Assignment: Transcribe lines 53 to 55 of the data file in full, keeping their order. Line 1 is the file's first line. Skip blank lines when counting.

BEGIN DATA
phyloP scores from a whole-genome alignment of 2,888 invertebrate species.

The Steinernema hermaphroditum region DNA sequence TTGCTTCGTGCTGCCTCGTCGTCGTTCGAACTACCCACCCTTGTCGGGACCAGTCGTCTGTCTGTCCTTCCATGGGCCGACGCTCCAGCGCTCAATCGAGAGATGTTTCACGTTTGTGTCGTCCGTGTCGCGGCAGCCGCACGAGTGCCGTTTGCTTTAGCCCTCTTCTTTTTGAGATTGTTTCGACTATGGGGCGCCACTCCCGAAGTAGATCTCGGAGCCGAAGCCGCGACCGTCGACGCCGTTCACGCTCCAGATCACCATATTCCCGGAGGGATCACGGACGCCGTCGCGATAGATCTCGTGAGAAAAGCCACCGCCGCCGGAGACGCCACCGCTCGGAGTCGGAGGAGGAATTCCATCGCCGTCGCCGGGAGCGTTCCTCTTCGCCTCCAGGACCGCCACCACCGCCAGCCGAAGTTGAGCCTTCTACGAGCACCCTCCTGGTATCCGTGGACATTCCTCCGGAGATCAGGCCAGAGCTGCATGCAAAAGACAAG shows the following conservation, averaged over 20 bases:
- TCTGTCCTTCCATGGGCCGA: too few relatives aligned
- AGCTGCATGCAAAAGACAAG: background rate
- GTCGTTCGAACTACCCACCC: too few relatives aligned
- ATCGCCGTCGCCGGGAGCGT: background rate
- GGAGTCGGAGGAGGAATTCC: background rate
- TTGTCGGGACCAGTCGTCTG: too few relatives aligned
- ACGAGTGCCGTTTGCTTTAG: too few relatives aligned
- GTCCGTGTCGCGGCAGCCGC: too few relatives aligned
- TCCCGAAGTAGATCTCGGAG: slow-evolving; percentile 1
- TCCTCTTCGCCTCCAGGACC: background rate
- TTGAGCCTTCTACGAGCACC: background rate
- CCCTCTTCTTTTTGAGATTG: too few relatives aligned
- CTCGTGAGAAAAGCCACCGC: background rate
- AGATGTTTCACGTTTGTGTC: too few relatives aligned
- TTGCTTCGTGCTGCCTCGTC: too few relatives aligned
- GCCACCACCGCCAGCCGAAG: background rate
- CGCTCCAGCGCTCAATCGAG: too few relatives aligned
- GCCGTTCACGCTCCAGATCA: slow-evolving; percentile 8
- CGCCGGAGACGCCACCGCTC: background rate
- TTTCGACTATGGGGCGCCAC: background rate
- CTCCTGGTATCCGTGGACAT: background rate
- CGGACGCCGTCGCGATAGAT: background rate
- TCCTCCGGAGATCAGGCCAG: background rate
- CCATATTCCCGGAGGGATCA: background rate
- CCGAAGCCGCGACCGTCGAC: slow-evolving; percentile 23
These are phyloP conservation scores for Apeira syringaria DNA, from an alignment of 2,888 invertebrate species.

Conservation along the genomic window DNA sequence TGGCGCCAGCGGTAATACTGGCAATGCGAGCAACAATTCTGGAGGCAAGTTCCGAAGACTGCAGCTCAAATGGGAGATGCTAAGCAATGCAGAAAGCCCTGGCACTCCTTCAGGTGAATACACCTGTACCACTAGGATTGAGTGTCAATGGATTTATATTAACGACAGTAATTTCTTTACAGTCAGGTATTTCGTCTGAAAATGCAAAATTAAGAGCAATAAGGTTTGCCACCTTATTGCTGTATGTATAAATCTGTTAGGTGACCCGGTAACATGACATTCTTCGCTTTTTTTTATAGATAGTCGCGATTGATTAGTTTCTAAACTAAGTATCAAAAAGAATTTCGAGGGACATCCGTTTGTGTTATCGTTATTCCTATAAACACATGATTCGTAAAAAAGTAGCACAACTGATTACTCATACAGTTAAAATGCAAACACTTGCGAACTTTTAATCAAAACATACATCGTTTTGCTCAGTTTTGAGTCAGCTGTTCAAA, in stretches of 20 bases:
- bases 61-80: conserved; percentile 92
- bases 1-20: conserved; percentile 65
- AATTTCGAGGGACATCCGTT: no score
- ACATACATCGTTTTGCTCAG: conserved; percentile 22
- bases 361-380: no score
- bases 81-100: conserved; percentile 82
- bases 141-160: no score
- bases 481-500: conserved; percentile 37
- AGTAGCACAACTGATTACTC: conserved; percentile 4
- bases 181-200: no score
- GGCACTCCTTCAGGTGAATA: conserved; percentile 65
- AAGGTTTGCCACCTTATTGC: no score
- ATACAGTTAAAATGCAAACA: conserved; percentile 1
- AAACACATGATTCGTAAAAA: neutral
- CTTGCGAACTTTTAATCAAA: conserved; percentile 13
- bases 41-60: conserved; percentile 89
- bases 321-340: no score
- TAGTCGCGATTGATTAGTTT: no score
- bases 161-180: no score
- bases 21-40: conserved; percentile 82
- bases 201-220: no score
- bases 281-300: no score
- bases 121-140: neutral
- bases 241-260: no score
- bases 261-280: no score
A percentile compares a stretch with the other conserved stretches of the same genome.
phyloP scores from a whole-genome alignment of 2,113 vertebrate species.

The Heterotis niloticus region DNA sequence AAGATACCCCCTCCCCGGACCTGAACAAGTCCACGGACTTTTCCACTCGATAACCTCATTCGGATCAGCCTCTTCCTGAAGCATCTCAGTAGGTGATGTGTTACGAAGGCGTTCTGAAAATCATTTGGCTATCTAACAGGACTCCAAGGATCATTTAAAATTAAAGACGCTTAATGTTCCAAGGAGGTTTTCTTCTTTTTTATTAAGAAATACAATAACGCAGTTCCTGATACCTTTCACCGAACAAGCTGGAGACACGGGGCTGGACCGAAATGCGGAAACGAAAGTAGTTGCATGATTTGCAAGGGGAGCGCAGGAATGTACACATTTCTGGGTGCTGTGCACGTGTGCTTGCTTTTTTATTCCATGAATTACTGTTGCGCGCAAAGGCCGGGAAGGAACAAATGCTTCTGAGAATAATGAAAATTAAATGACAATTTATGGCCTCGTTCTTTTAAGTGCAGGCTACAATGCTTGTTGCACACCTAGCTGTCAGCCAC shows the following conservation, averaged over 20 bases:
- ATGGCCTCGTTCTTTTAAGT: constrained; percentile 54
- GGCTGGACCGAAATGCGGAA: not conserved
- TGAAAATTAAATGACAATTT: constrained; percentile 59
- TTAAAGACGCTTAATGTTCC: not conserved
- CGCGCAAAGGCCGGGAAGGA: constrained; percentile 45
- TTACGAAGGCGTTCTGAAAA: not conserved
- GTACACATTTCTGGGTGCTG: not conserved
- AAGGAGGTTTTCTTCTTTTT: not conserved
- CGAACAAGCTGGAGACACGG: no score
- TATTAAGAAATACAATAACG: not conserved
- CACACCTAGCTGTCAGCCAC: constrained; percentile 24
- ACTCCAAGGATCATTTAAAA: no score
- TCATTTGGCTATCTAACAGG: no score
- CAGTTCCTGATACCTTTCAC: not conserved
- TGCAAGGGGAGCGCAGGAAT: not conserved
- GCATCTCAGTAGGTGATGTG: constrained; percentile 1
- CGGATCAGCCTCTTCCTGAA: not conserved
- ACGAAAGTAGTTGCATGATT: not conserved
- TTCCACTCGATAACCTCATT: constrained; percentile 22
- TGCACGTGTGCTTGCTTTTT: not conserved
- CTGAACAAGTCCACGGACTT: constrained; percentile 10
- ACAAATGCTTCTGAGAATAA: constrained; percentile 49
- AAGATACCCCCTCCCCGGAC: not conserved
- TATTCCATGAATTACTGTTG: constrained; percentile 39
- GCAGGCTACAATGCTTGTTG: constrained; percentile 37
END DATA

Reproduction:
- bases 241-260: no score
- bases 261-280: no score
A percentile compares a stretch with the other conserved stretches of the same genome.